the act of prayer--that we are able to bring forth the flame
of renewed energy and the light of our inner wisdom. Buddhist
prayer is the process by which our intensely felt desires and
sufferings are transformed into compassion and wisdom. In this
sense, it inevitably involves self-reflection, including a sometimes
painful confrontation with our own deeply-rooted destructive
tendencies. To quote Nichiren again, "Your practice of
the Buddhist teachings will not relieve you of the sufferings
of birth and death in the least unless you perceive the true
nature of your life." (The Major Writings of Nichiren
Daishonin, "On Attaining Buddhahood in this Lifetime,"
members are also encouraged to view prayer as fully integrated
with the actions and behavior of daily life. Prayer only becomes
genuine prayer when it is acted upon. To succeed in life we
need determination and prayer, effort and ingenuity.
fundamentally, prayer is the process of bringing forth the supreme
state of life referred to as our "Buddha nature."
A potential possessed equally by all people, the Buddha nature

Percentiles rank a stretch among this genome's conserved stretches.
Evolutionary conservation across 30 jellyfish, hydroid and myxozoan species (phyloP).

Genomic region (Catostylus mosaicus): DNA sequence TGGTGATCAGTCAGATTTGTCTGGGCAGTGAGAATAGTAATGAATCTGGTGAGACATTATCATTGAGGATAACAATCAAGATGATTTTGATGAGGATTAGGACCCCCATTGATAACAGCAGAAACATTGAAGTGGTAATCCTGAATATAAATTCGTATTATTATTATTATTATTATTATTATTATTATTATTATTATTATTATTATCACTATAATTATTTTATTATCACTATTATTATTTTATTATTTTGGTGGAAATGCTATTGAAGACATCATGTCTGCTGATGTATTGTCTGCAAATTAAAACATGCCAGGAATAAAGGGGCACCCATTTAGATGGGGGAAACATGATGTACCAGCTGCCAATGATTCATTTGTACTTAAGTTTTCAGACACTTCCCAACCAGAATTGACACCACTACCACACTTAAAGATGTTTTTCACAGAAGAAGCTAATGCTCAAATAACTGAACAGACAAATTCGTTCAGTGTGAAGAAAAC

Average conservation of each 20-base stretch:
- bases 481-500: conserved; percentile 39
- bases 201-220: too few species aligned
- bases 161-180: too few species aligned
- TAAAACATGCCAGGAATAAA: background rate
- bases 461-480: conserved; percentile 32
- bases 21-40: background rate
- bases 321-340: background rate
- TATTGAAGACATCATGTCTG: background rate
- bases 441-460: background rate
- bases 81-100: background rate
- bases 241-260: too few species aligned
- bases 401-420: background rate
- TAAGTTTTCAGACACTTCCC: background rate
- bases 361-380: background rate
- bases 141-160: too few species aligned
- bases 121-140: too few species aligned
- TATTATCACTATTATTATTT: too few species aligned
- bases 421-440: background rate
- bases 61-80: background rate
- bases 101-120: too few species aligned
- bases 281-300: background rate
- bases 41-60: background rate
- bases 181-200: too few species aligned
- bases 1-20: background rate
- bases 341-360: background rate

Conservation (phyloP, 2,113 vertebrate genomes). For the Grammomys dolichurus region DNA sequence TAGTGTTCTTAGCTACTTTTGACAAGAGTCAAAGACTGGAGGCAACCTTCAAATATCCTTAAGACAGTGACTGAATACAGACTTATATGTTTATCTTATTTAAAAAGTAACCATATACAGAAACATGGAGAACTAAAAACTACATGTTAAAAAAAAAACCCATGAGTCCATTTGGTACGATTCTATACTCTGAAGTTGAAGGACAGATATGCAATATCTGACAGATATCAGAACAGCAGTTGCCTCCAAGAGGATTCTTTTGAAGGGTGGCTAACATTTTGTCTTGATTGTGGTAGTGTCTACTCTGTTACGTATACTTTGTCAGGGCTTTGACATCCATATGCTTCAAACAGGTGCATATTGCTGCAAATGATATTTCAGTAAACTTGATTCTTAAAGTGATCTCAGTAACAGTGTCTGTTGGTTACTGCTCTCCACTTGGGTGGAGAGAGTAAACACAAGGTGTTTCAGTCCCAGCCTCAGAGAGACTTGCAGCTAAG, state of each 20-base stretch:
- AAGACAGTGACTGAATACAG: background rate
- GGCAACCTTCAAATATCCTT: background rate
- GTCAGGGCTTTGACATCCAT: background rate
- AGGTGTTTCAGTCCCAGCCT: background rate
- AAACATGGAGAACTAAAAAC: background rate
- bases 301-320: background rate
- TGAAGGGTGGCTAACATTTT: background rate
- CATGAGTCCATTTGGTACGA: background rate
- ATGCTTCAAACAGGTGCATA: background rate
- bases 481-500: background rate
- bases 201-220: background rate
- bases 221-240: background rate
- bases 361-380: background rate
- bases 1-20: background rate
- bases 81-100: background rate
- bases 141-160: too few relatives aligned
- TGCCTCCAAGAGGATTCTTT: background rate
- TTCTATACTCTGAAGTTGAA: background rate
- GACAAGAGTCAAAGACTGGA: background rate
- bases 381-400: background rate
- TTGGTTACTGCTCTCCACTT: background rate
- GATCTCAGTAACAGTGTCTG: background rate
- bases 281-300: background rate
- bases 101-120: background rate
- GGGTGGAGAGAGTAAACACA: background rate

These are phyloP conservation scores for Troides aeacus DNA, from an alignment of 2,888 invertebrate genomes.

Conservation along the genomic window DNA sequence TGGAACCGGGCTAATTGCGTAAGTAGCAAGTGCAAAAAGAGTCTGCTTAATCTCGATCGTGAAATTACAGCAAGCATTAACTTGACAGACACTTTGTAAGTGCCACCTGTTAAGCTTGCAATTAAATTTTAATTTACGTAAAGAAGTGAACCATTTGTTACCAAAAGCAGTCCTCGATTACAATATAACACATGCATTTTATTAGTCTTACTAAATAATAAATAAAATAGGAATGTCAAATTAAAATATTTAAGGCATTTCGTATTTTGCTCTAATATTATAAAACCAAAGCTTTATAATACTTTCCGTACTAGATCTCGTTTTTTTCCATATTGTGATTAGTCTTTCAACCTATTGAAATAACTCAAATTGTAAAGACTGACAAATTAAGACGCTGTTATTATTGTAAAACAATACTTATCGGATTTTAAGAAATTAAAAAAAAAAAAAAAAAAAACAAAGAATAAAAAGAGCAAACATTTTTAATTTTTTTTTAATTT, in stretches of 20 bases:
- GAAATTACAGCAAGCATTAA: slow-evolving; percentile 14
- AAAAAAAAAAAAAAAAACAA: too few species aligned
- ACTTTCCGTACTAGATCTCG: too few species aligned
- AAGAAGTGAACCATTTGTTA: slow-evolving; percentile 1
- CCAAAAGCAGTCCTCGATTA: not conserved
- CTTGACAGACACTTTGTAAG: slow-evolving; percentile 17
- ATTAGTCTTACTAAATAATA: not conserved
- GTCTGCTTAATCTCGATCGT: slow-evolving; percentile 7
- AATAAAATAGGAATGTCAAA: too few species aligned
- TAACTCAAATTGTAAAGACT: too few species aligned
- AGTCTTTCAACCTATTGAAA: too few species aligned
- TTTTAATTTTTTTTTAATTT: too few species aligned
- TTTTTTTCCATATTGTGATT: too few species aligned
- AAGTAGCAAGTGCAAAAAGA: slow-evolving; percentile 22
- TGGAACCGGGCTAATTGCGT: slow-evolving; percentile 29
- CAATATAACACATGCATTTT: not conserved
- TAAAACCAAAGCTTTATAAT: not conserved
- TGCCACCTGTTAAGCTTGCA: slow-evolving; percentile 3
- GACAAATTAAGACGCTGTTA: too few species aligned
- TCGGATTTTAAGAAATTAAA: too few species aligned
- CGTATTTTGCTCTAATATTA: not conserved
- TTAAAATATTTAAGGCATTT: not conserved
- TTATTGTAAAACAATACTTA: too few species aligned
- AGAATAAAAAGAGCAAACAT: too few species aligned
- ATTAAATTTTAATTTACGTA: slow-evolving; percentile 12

is the fundamental, compassionate life force inherent in the
cosmos. Prayer is the process of realigning our individual lives
(the lesser self, with all its impulses and desires) with the
rhythm of the living cosmos (the greater self). In doing this
we unleash previously untapped sources of self-knowledge, wisdom,
vitality and perseverance. And because, in Buddhist philosophy,
there is no separation between the internal world of human beings
and their environment, changes that occur in our inner life
are reflected in our external circumstances. The experience
of having one's prayers "answered" is the manifest
result of this process.
Ikeda has written that the ultimate form of prayer is in fact
a vow--a vow to contribute to the happiness of others and the
development of human society.
is this vow and pledge to action that most profoundly attunes
our lives to the larger life of the universe and brings forth
our highest, most noble "selves."
The meaning of prayer in Buddhism -- Robert Kurniawan
last and first month of Lunar Calendar is full of religious
ceremonies. Traditional Chinese people give offerings to their
deities and ancestors. The arriving of winter is the time for
"Onde-onde" and we send the God of Kitchen up to heaven
by pasting sweets to his lip so he will report all good things